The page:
Farnborough Air Show, July 15: E-Jet program analysis

Embraer Monday at the Farnborough Air Show revealed its new interior designed the for E-Jet E2, the re-engined and re-winged airplane scheduled to enter service in 2018 through 2020 in the 195, 190 and 175 subtypes each year.

We had the opportunity to preview the prototype for this interior in May while visiting EMB’s Florida offices, but the viewing was put off the record in anticipation of the FAS reveal. We were impressed.

The YouTube video linked above shows the most notable feature at about 1:45: the staggered first class section. For anyone who has flown the current generation E-Jet, you will know that first class is 1×2, a reduction in the 2×2 coach seating. We’ve always complained that the overhead bin on the one-seat side was reduced to a fairly useless size (we joked that it barely could accommodate a water bottle). The design for first now allows for 2×2 seating.

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Farnborough Air Show, July 13: 737 program analysis

Michael O’Leary got his airplane.

Boeing today announced it will offer a 200-seat version of the 737-8, all but assuring that O’Leary, CEO of Ryanair, will become a customer of the MAX model. O’Leary has yet to order the MAX and has been pushing Boeing for some time to expand the capacity of the 737 to 199 passengers, one shy of the 200 that would require another flight attendant.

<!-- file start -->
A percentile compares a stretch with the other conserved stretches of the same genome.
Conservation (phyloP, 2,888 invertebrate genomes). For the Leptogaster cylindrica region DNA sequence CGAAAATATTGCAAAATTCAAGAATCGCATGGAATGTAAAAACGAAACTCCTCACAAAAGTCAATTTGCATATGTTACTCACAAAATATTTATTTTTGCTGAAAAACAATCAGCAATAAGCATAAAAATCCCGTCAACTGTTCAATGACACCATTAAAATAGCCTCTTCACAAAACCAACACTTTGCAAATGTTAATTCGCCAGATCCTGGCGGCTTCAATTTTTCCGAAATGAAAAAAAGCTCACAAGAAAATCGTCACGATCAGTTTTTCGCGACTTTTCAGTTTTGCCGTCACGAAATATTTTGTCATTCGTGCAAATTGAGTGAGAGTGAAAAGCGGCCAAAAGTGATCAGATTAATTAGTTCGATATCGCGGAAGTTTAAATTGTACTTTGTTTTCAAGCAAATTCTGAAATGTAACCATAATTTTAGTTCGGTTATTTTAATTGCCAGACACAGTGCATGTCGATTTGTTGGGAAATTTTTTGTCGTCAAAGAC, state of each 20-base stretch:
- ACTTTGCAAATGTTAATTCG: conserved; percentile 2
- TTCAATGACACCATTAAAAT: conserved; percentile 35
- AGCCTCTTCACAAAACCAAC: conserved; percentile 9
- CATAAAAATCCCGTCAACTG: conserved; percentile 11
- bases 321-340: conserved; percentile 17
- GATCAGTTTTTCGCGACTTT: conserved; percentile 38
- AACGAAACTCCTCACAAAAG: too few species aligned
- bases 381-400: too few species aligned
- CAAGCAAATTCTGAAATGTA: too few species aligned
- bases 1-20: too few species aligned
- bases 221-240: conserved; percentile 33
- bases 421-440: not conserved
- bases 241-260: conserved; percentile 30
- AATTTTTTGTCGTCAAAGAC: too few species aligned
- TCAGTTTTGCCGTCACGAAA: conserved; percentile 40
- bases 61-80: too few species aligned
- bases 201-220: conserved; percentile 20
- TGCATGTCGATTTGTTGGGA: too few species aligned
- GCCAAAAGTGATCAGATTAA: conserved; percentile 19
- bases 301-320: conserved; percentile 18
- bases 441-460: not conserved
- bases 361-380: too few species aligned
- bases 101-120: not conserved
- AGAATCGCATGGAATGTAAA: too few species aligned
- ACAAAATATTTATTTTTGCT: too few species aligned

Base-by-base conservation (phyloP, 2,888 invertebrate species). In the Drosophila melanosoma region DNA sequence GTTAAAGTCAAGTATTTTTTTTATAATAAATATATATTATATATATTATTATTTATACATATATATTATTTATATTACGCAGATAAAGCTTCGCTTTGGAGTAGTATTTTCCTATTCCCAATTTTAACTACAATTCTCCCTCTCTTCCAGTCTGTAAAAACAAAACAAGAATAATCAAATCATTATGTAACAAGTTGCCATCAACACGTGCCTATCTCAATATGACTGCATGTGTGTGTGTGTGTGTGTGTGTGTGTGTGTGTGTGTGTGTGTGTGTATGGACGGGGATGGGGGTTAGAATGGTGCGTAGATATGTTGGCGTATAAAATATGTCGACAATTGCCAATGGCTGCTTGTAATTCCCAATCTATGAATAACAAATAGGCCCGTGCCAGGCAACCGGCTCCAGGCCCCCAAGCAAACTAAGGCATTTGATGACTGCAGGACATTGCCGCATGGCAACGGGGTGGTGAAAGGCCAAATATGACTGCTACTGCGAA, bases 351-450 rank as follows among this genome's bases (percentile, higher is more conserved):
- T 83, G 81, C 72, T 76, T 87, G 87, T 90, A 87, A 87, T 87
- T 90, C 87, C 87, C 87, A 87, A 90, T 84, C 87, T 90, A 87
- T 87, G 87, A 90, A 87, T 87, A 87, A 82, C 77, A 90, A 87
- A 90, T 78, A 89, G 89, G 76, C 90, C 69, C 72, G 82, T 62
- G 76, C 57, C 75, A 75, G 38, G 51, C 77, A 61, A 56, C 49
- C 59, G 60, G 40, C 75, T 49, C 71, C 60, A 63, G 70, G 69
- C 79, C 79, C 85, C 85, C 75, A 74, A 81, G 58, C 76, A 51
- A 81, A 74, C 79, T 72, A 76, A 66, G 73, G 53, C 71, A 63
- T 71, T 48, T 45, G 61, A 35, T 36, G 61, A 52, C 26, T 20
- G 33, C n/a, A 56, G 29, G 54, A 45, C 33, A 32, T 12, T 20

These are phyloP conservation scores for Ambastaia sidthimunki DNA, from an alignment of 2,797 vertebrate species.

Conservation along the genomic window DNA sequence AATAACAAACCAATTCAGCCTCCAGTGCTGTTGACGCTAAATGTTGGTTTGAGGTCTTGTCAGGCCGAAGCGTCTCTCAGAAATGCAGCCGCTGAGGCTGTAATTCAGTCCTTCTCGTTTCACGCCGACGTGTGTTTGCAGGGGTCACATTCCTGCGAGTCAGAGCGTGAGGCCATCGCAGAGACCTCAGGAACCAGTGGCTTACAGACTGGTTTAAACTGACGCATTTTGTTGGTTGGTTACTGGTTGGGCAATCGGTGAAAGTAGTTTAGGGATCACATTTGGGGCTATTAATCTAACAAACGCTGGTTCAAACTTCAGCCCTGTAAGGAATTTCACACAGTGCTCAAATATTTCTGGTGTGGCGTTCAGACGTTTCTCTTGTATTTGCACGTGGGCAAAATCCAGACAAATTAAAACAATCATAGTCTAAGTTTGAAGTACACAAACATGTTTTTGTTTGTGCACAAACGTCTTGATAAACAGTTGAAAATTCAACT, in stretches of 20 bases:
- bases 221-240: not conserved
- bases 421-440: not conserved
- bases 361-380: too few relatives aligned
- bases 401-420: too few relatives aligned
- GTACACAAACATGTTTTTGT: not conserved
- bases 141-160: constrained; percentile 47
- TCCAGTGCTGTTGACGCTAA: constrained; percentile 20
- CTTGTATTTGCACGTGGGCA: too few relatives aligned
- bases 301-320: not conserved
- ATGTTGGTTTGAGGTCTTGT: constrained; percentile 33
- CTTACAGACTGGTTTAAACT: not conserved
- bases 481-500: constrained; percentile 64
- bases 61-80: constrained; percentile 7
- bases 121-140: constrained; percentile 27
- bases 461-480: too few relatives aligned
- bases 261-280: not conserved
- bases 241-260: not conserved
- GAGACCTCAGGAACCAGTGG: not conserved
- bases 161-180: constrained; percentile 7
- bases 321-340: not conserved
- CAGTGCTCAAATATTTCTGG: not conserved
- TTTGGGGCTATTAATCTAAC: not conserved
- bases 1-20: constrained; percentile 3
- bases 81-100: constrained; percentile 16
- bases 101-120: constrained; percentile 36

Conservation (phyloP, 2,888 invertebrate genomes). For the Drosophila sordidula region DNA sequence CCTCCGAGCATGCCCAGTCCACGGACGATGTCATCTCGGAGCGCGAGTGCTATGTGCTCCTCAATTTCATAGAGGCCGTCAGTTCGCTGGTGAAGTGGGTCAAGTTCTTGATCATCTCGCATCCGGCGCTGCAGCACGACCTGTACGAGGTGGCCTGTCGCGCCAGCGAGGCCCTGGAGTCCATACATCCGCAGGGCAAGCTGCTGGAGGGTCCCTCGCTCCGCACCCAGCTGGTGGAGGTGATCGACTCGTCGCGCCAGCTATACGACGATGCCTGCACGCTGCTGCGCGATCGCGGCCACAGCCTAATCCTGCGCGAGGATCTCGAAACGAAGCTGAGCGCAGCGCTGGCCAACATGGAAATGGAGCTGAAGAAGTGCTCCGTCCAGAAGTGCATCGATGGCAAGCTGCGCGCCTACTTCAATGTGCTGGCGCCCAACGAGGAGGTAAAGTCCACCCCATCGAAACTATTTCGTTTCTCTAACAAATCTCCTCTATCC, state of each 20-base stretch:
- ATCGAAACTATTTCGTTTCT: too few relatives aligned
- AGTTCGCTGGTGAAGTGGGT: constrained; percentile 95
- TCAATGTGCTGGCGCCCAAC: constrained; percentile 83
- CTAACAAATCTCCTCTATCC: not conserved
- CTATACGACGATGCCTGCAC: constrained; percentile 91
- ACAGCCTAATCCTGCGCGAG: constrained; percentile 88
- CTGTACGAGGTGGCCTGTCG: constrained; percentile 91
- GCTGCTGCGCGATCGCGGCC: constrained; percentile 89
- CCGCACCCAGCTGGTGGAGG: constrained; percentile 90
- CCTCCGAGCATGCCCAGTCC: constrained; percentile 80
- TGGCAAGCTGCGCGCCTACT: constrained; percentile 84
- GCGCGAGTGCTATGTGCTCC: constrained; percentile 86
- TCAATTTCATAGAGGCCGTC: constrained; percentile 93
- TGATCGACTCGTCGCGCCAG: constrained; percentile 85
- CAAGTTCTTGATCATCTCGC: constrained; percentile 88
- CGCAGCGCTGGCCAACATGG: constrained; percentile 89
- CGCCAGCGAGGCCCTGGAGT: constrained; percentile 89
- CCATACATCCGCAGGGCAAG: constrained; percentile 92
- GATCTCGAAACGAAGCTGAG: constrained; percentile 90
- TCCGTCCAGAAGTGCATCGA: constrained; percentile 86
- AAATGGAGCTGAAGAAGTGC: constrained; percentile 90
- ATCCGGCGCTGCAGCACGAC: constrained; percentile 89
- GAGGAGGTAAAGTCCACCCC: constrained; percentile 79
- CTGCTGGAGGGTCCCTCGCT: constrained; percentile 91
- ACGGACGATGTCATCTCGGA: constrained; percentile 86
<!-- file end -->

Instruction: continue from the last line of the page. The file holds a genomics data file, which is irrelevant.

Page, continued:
Just as Airbus previously announced revisions to the interiors of the A320 andA321 to push to 189 and 240 passengers respectively, Boeing had been studying similar changes.

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Farnborough Air Show, July 13: CSeries program analysis

The unexpected pre-Farnborough Air Show announcement by Bombardier for letters of intent for up to 24 CS100s is welcome news for the company and the program.

Although an announcement by Falko Regional Aircraft Leasing of a firm order would have been more welcome, history shows that LOIs tend to be converted into firm orders eventually, whether these are from Airbus, Boeing, Embraer–or Bombardier. With the Falko LOI, BBD now has 471 firm orders and commitments for the CSeries.

Hand-wringing headlines and stories over May’s engine incident in which a Pratt & Whitney P1000G Geared Turbo Fan during a CSeries ground test and the assumed hugely negative impact on the program these stories and headlines suggest are way overblown.